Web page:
The worst case of gonorrhea faced doctors in Britain. A male patient who has stuck the sexually transmitted disease does not respond to either of the two first-choice antibiotics. The World Health Organization and the European Center for Disease Control and Prevention have agreed that the case of this man is a world first.
This is the first time a patient has developed resistance to the combination of the two main antibiotics (azithromycin and ceftriaxone) for the treatment of the disease, also known as gonorrhea.
The man, who has a permanent partner, has been stuck after casual sexual intercourse with a woman in Southeast Asia. The patient is currently being treated with another antibiotic (ertapenem) that appears to produce results, according to the first indications. A definitive estimate for the course of his treatment will be next month.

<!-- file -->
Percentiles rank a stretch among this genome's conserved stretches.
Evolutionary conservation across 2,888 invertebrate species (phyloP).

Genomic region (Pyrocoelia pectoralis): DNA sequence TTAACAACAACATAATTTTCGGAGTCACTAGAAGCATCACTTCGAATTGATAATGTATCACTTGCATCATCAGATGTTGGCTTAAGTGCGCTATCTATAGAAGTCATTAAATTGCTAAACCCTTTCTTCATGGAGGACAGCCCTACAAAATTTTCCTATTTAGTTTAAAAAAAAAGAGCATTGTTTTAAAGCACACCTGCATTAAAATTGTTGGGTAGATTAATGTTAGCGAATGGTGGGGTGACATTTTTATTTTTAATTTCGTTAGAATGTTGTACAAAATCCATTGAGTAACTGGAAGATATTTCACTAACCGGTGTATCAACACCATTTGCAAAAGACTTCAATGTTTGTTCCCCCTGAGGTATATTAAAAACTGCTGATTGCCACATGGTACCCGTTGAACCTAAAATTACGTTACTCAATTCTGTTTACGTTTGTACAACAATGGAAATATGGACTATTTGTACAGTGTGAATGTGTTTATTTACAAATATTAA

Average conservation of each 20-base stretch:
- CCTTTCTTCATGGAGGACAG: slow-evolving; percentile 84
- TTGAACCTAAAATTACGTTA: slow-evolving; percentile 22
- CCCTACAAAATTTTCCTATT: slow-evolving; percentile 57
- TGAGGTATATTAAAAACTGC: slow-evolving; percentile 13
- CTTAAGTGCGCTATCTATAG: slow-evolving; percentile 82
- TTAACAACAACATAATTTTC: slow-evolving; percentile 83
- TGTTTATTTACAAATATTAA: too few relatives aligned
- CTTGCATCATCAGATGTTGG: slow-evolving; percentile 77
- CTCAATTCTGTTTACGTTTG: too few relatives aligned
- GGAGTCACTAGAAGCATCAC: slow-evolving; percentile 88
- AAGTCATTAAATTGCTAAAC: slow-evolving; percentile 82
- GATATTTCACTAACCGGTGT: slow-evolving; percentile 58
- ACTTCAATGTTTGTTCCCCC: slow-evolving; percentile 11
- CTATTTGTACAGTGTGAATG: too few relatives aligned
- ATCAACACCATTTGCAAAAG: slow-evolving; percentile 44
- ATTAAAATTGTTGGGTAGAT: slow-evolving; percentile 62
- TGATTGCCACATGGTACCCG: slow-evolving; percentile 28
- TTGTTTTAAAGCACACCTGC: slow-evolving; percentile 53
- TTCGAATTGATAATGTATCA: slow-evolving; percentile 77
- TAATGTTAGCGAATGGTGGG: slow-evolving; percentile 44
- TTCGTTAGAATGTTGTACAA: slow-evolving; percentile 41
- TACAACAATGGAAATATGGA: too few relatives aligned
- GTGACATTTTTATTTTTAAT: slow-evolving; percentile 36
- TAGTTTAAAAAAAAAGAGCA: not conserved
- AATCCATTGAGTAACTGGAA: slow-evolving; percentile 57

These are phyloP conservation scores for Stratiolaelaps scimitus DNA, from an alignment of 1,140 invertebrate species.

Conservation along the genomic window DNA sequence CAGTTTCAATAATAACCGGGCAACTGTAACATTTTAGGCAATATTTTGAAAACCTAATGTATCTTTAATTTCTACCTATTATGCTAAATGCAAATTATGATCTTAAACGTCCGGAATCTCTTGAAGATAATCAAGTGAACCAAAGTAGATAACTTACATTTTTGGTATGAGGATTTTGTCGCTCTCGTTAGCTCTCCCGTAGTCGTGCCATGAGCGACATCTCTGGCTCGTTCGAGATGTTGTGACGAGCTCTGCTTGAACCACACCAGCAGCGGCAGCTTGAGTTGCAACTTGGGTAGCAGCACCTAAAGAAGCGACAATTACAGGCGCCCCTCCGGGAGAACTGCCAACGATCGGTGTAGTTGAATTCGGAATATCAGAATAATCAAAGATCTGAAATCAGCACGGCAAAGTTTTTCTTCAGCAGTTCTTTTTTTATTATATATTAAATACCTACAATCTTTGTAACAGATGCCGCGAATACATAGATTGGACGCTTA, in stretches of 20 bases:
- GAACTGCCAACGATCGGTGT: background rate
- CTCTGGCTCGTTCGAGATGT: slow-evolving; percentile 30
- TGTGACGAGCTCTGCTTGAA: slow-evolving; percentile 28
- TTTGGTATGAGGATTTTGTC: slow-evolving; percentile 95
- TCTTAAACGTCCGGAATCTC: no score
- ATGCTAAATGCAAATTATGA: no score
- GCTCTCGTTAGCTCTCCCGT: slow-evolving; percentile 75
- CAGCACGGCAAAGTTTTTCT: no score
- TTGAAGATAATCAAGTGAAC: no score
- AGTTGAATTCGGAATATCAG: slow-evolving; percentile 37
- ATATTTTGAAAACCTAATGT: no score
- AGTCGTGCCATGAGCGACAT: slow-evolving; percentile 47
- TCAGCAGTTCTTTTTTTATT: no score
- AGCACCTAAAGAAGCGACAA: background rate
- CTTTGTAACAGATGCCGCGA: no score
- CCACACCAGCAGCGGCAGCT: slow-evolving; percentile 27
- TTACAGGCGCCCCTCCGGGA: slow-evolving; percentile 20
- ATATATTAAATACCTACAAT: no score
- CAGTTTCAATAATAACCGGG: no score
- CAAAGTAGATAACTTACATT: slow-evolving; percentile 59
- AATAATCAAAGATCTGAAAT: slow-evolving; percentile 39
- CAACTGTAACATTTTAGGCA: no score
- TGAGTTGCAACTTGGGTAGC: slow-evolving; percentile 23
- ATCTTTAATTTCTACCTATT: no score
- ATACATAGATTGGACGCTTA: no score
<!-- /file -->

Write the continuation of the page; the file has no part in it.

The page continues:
So far, no other similar cases have been reported, but research is still ongoing on whether other people have been stuck. His permanent partner, however, did not stick. For years, doctors have warned that internationally gonorrhea is gradually developing increasing resistance to all available antibiotics. The bacterium of gonorrhea (Neisseria gonorrhea) spreads through sexual intercourse.
Patients often have no symptoms but the disease can lead to serious complications such as infertility and chronic pelvic pains in women.
In men, it can cause painful epididymitis, ie inflammation of the epididymis, the organ that connects the t******e with the seminal duct, which can also result in infertility if treatment is not timely. If the bacteria penetrate the blood or the joints, then it can also threaten the patient’s life.